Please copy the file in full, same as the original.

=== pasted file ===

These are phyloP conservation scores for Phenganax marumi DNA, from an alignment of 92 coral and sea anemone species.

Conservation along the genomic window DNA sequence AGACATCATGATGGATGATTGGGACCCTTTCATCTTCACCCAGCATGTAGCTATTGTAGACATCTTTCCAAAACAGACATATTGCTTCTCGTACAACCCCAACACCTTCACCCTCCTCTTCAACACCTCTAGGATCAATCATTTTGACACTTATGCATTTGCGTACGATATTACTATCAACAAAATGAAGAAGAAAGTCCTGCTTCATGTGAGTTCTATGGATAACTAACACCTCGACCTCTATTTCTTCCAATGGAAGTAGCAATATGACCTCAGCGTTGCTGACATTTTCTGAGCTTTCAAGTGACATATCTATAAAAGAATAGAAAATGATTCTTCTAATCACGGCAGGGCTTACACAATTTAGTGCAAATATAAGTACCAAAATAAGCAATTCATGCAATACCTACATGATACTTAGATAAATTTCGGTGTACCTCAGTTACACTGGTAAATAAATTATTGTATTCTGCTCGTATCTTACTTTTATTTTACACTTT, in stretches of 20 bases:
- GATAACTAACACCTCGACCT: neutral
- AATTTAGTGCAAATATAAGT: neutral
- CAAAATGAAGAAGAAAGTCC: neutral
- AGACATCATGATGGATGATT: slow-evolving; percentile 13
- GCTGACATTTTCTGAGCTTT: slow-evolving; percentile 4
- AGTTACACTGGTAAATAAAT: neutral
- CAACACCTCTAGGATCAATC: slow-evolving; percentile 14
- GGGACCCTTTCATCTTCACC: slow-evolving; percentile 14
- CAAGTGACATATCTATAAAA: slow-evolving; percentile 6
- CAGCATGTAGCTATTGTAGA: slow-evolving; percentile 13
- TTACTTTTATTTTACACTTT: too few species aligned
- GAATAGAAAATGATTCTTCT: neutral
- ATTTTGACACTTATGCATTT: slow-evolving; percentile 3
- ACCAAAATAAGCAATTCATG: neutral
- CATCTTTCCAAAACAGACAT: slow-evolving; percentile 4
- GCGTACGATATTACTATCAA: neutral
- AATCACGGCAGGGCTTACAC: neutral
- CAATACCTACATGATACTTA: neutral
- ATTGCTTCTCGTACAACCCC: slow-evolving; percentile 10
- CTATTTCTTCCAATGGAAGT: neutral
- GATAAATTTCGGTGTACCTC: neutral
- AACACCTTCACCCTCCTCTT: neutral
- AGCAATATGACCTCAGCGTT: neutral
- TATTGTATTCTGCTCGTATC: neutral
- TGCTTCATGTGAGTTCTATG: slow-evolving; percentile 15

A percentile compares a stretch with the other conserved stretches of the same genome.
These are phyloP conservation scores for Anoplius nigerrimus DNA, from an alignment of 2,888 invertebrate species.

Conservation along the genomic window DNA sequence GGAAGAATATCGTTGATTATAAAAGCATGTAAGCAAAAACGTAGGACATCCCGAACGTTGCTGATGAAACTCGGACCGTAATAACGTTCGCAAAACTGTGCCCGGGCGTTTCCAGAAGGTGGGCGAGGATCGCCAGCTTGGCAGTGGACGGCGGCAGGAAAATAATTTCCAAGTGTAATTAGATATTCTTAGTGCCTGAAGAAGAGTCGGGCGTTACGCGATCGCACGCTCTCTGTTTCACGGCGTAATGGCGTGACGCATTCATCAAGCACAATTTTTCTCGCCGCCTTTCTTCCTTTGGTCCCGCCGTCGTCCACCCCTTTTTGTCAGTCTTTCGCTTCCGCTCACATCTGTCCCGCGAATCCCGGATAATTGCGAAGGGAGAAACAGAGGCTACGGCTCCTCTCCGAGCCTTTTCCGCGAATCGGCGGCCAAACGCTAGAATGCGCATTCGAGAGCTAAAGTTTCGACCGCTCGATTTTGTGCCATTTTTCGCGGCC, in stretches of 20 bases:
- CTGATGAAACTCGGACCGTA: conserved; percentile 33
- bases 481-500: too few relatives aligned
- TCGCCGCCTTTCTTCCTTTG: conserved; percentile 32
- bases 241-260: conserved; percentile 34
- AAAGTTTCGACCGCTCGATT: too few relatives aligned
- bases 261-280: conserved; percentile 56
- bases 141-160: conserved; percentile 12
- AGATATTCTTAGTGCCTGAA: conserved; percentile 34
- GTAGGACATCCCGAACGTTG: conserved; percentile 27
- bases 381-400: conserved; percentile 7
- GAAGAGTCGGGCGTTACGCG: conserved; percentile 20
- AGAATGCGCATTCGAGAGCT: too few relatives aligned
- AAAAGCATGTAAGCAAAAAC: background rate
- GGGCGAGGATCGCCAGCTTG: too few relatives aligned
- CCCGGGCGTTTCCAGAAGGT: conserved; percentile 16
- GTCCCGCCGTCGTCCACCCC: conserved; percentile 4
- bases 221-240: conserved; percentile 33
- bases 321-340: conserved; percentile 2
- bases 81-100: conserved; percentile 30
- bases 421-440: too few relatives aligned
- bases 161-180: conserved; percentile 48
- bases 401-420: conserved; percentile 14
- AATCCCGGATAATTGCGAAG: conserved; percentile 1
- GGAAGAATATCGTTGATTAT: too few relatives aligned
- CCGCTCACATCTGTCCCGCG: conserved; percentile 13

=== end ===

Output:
These are phyloP conservation scores for Phenganax marumi DNA, from an alignment of 92 coral and sea anemone species.

Conservation along the genomic window DNA sequence AGACATCATGATGGATGATTGGGACCCTTTCATCTTCACCCAGCATGTAGCTATTGTAGACATCTTTCCAAAACAGACATATTGCTTCTCGTACAACCCCAACACCTTCACCCTCCTCTTCAACACCTCTAGGATCAATCATTTTGACACTTATGCATTTGCGTACGATATTACTATCAACAAAATGAAGAAGAAAGTCCTGCTTCATGTGAGTTCTATGGATAACTAACACCTCGACCTCTATTTCTTCCAATGGAAGTAGCAATATGACCTCAGCGTTGCTGACATTTTCTGAGCTTTCAAGTGACATATCTATAAAAGAATAGAAAATGATTCTTCTAATCACGGCAGGGCTTACACAATTTAGTGCAAATATAAGTACCAAAATAAGCAATTCATGCAATACCTACATGATACTTAGATAAATTTCGGTGTACCTCAGTTACACTGGTAAATAAATTATTGTATTCTGCTCGTATCTTACTTTTATTTTACACTTT, in stretches of 20 bases:
- GATAACTAACACCTCGACCT: neutral
- AATTTAGTGCAAATATAAGT: neutral
- CAAAATGAAGAAGAAAGTCC: neutral
- AGACATCATGATGGATGATT: slow-evolving; percentile 13
- GCTGACATTTTCTGAGCTTT: slow-evolving; percentile 4
- AGTTACACTGGTAAATAAAT: neutral
- CAACACCTCTAGGATCAATC: slow-evolving; percentile 14
- GGGACCCTTTCATCTTCACC: slow-evolving; percentile 14
- CAAGTGACATATCTATAAAA: slow-evolving; percentile 6
- CAGCATGTAGCTATTGTAGA: slow-evolving; percentile 13
- TTACTTTTATTTTACACTTT: too few species aligned
- GAATAGAAAATGATTCTTCT: neutral
- ATTTTGACACTTATGCATTT: slow-evolving; percentile 3
- ACCAAAATAAGCAATTCATG: neutral
- CATCTTTCCAAAACAGACAT: slow-evolving; percentile 4
- GCGTACGATATTACTATCAA: neutral
- AATCACGGCAGGGCTTACAC: neutral
- CAATACCTACATGATACTTA: neutral
- ATTGCTTCTCGTACAACCCC: slow-evolving; percentile 10
- CTATTTCTTCCAATGGAAGT: neutral
- GATAAATTTCGGTGTACCTC: neutral
- AACACCTTCACCCTCCTCTT: neutral
- AGCAATATGACCTCAGCGTT: neutral
- TATTGTATTCTGCTCGTATC: neutral
- TGCTTCATGTGAGTTCTATG: slow-evolving; percentile 15

A percentile compares a stretch with the other conserved stretches of the same genome.
These are phyloP conservation scores for Anoplius nigerrimus DNA, from an alignment of 2,888 invertebrate species.

Conservation along the genomic window DNA sequence GGAAGAATATCGTTGATTATAAAAGCATGTAAGCAAAAACGTAGGACATCCCGAACGTTGCTGATGAAACTCGGACCGTAATAACGTTCGCAAAACTGTGCCCGGGCGTTTCCAGAAGGTGGGCGAGGATCGCCAGCTTGGCAGTGGACGGCGGCAGGAAAATAATTTCCAAGTGTAATTAGATATTCTTAGTGCCTGAAGAAGAGTCGGGCGTTACGCGATCGCACGCTCTCTGTTTCACGGCGTAATGGCGTGACGCATTCATCAAGCACAATTTTTCTCGCCGCCTTTCTTCCTTTGGTCCCGCCGTCGTCCACCCCTTTTTGTCAGTCTTTCGCTTCCGCTCACATCTGTCCCGCGAATCCCGGATAATTGCGAAGGGAGAAACAGAGGCTACGGCTCCTCTCCGAGCCTTTTCCGCGAATCGGCGGCCAAACGCTAGAATGCGCATTCGAGAGCTAAAGTTTCGACCGCTCGATTTTGTGCCATTTTTCGCGGCC, in stretches of 20 bases:
- CTGATGAAACTCGGACCGTA: conserved; percentile 33
- bases 481-500: too few relatives aligned
- TCGCCGCCTTTCTTCCTTTG: conserved; percentile 32
- bases 241-260: conserved; percentile 34
- AAAGTTTCGACCGCTCGATT: too few relatives aligned
- bases 261-280: conserved; percentile 56
- bases 141-160: conserved; percentile 12
- AGATATTCTTAGTGCCTGAA: conserved; percentile 34
- GTAGGACATCCCGAACGTTG: conserved; percentile 27
- bases 381-400: conserved; percentile 7
- GAAGAGTCGGGCGTTACGCG: conserved; percentile 20
- AGAATGCGCATTCGAGAGCT: too few relatives aligned
- AAAAGCATGTAAGCAAAAAC: background rate
- GGGCGAGGATCGCCAGCTTG: too few relatives aligned
- CCCGGGCGTTTCCAGAAGGT: conserved; percentile 16
- GTCCCGCCGTCGTCCACCCC: conserved; percentile 4
- bases 221-240: conserved; percentile 33
- bases 321-340: conserved; percentile 2
- bases 81-100: conserved; percentile 30
- bases 421-440: too few relatives aligned
- bases 161-180: conserved; percentile 48
- bases 401-420: conserved; percentile 14
- AATCCCGGATAATTGCGAAG: conserved; percentile 1
- GGAAGAATATCGTTGATTAT: too few relatives aligned
- CCGCTCACATCTGTCCCGCG: conserved; percentile 13